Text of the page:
Money donated towards the people who suffered from the earthquake and Tsunami has been made, predominantly through “online” donations. Some charity websites have seen 15 times their normal annual donation level in just the 2 week period following the earthquake.
Some people have suggested that Japanese people are less willing to donate online when compared with western nations. Many charity websites looking for donations are coming up with new ideas to try to change this notion and to widen the charity market in Japan.
“Why not call this year the first year of online donation?” says Daigo Sato, executive director of “Just Giving Japan”, a nonprofit organization supporting charity websites attracting donations. This could follow on from the term “first year of volunteer”, which was coined when the Hanshin earthquake hit 16 years ago.
“Just Giving Japan” traces its origins back to the UK based website “Just Giving”, which launched 10 years. Its concept is to gather together donations raised by individuals who gain sponsorship from their friends/family and colleagues for individual causes, such as “stop smoking for 3 months”, or “running a full marathon” etc. Then by accumulating all the donations they can benefit a large cause, in this case the people in the Tohoku region.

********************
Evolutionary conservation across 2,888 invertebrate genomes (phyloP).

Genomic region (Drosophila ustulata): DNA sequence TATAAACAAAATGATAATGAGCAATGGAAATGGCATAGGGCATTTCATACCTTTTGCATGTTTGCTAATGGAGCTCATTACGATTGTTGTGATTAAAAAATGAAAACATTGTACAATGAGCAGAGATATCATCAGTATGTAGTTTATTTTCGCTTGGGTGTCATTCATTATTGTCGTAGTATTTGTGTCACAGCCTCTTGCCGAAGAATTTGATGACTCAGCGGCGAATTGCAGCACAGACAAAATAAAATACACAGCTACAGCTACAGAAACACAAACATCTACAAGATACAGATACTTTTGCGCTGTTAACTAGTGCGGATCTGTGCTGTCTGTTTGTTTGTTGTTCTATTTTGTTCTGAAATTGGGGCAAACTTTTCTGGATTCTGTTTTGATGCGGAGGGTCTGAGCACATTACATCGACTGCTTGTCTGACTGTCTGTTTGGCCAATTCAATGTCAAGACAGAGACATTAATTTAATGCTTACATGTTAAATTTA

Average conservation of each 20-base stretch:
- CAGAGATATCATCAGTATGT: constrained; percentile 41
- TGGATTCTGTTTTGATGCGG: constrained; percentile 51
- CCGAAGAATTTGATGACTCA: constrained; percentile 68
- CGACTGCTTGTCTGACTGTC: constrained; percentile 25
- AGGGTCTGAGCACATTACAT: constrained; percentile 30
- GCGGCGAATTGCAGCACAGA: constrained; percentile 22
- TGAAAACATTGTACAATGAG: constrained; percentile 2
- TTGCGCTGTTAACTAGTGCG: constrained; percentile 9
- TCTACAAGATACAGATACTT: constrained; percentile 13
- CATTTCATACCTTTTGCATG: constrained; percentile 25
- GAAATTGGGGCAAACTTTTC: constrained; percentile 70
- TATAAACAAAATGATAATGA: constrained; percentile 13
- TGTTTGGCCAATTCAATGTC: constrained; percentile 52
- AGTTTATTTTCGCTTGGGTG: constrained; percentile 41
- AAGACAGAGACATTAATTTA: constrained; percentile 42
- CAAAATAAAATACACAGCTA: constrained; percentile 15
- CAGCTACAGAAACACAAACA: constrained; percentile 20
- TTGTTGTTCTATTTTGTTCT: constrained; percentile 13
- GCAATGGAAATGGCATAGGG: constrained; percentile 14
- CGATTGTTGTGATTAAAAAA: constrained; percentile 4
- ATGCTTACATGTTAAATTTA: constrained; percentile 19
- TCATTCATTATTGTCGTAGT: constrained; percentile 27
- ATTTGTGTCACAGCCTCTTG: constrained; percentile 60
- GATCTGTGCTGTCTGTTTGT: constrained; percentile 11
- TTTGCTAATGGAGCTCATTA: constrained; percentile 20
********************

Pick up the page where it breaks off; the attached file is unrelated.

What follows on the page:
It has already raised approximately 10 billion yen, from over 12 million people around the world.
The Japanese version only started in March, last year. The website raised 30 million yen in one year, but with the help of some celebrities and sports player, the website achieved approximately 500 million yen in the 2 weeks after the disaster. The money raised are going to be handed over to the organizations that provide, for example daily necessities, services for pregnant mothers and restoration of schools.